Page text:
recover about $500,000 it paid him to settle a libel case, and
Dallas-based SCA Promotions, which tried to deny Armstrong a promised
bonus for a Tour de France win, has threatened to bring another lawsuit
seeking to recover more than $7.5 million awarded by an arbitration
In Australia, the government of South Australia
state said Tuesday it will seek the repayment of several million dollars
in appearance fees paid to Armstrong for competing in the Tour Down
Under in 2009, 2010 and 2011.
"We'd be more than happy for Mr. Armstrong to make any repayment of monies to us," South Australia Premier Jay Weatherill said.
Armstrong is in talks to return a portion of the millions of dollars in
taxpayer money his former team, U.S. Postal Service, once received, CBS
News has learned.
Senior Justice Department officials
have recommended that the government join a lawsuit filed by one of
Armstrong's former teammates that accuses the disgraced cyclist of
defrauding the federal government. Armstrong's U.S. Postal sponsorship
prohibited illegal doping.
CBS News has also learned Armstrong has indicated he may be willing to testify against others involved in illegal doping.
Andreu, the wife of former Armstrong teammate Frankie Andreu, was one
of the first to publicly accuse Armstrong of using performance-enhancing
drugs. She called news of Armstrong's confession "very emotional and
very sad," and choked up when asked to comment.
to be one of my husband's best friends and because he wouldn't go along
with the doping, he got kicked to the side," she said. "Lance could have
a positive impact if he tells the truth on everything. He's got to be
Betsy Andreu testified in SCA's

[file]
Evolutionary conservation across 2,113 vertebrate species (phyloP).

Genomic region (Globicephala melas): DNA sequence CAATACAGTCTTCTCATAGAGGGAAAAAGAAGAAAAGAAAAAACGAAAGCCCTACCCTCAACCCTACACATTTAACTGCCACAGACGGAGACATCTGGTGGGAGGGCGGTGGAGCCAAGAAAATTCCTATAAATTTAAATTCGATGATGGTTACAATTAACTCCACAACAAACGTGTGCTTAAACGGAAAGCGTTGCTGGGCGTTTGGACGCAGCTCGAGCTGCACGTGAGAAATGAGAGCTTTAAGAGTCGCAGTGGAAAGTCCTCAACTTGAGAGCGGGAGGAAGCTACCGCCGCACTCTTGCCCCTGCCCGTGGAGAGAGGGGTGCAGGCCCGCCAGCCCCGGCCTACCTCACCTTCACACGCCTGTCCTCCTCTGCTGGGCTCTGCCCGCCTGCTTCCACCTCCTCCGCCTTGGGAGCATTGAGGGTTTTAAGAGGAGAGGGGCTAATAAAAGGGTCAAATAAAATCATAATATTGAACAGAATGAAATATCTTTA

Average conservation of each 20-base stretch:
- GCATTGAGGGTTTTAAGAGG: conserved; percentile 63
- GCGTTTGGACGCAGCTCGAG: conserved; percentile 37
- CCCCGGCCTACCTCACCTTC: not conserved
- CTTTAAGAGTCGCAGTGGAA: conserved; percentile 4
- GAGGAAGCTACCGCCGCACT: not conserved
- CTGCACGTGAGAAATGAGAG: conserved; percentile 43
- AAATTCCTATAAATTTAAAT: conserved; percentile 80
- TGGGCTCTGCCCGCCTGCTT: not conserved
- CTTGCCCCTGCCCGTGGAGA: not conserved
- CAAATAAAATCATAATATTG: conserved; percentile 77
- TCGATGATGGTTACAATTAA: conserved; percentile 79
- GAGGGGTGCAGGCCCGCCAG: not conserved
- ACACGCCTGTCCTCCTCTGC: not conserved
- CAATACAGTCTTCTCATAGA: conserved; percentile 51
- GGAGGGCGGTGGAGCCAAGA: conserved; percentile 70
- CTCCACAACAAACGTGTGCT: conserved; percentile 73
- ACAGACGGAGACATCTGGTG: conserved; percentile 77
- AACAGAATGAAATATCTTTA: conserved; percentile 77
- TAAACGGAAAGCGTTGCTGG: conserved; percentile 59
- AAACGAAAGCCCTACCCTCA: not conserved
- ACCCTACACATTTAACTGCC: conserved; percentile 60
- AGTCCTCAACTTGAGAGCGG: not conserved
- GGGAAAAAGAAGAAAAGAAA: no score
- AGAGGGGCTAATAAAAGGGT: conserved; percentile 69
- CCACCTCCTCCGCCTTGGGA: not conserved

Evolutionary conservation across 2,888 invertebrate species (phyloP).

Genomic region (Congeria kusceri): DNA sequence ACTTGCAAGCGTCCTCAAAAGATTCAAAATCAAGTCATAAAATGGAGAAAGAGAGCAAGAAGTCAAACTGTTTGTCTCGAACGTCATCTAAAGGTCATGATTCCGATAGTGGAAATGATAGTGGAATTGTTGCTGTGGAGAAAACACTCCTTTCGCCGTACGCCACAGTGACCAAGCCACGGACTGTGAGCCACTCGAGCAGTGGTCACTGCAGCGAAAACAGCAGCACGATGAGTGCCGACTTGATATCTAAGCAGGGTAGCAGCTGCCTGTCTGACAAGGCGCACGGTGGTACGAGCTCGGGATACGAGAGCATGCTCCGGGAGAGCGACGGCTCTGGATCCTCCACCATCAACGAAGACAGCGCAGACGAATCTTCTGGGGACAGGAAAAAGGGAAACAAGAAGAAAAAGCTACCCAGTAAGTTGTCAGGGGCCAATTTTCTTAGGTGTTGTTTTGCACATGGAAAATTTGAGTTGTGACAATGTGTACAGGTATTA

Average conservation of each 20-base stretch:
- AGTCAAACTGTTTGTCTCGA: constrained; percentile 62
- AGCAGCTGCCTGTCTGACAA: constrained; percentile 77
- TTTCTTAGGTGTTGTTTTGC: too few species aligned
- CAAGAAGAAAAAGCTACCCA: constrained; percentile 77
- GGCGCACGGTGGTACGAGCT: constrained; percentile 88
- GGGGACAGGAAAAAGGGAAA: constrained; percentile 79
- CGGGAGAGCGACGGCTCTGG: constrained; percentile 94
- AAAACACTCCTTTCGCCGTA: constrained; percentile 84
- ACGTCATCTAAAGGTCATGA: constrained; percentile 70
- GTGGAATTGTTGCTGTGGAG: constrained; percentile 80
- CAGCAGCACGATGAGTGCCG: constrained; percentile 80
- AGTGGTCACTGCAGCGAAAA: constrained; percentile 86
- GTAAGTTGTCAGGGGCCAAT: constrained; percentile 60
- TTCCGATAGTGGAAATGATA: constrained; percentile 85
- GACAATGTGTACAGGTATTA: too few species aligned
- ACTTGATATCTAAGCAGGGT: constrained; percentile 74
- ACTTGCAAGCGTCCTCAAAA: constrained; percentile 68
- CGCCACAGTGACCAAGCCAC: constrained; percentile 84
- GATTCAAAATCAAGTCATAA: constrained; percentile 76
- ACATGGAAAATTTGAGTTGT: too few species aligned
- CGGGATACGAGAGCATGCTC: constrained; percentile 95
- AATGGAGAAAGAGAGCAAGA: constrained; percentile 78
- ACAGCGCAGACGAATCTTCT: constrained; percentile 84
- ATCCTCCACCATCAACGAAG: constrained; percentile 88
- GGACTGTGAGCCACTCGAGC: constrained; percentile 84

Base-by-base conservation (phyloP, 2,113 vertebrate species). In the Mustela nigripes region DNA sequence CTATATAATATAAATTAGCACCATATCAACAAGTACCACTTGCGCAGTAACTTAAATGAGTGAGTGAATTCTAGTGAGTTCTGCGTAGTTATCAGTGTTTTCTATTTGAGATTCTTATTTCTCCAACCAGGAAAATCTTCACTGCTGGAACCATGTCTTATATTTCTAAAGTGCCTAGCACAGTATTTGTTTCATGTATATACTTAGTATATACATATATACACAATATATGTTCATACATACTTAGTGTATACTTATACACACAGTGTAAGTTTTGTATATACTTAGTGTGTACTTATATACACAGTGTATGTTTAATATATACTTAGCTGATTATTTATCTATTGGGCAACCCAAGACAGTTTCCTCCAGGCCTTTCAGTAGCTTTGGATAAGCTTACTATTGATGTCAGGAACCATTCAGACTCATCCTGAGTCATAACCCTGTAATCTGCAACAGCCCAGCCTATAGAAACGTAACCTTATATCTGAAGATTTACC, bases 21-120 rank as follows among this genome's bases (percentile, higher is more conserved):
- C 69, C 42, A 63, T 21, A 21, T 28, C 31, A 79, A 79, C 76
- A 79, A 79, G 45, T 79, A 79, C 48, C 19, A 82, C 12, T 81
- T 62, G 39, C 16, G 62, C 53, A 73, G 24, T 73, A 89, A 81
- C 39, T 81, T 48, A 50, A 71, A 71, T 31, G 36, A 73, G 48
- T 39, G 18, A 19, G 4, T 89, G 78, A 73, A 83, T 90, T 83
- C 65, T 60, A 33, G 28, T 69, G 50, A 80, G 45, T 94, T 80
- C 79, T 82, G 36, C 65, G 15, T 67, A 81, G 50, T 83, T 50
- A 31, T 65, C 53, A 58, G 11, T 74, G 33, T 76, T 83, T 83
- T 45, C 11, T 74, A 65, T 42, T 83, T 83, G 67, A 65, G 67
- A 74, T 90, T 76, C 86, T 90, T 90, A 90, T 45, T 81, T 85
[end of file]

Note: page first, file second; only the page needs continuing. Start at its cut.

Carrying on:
arbitration case challenging the bonus in 2005, saying Armstrong
admitted in an Indiana hospital room in 1996 that he had taken many
performance-enhancing drugs, a claim Armstrong vehemently denied.
"It would be nice if he would come out and say the hospital room happened," Andreu said. "That's where it all started."
teammate Floyd Landis, who was stripped of the 2006 Tour de France
title for doping, has filed a federal whistle-blower lawsuit that
accused Armstrong of defrauding the U.S. Postal Service. An attorney
familiar with Armstrong's legal problems told the AP that the Justice
Department is highly likely to join the lawsuit. The False Claims Act
lawsuit could result in Armstrong paying a substantial amount of money
to the U.S. government. The deadline for the department to join the case
is Thursday, though the department could seek an extension if
According to the attorney, who works outside
the government, the lawsuit alleges that Armstrong defrauded the U.S.
government based on his years of denying use of performance-enhancing
drugs. The attorney spoke on condition of anonymity because the source
was not authorized to speak on the record about the matter.
lawsuit most likely to be influenced by a confession might be the
Sunday Times case. Potential perjury charges stemming from Armstrong's
sworn testimony in the 2005 arbitration fight would not apply because of
the statute of limitations. Armstrong was not deposed during the
federal investigation that was closed last year.
is said to be worth around $100 million. But most sponsors dropped him
after USADA's scathing report — at the cost of tens of millions of
dollars — and soon after, he left the board of Livestrong.
the USADA findings, he was also barred from competing in the elite
triathlon or running events he participated in after his cycling career.
World Anti-Doping Code rules state his lifetime ban cannot be reduced
to less than eight years. WADA and U.S. Anti-Doping officials could
agree to reduce the ban further depending on what information Armstrong
provides and his level of cooperation.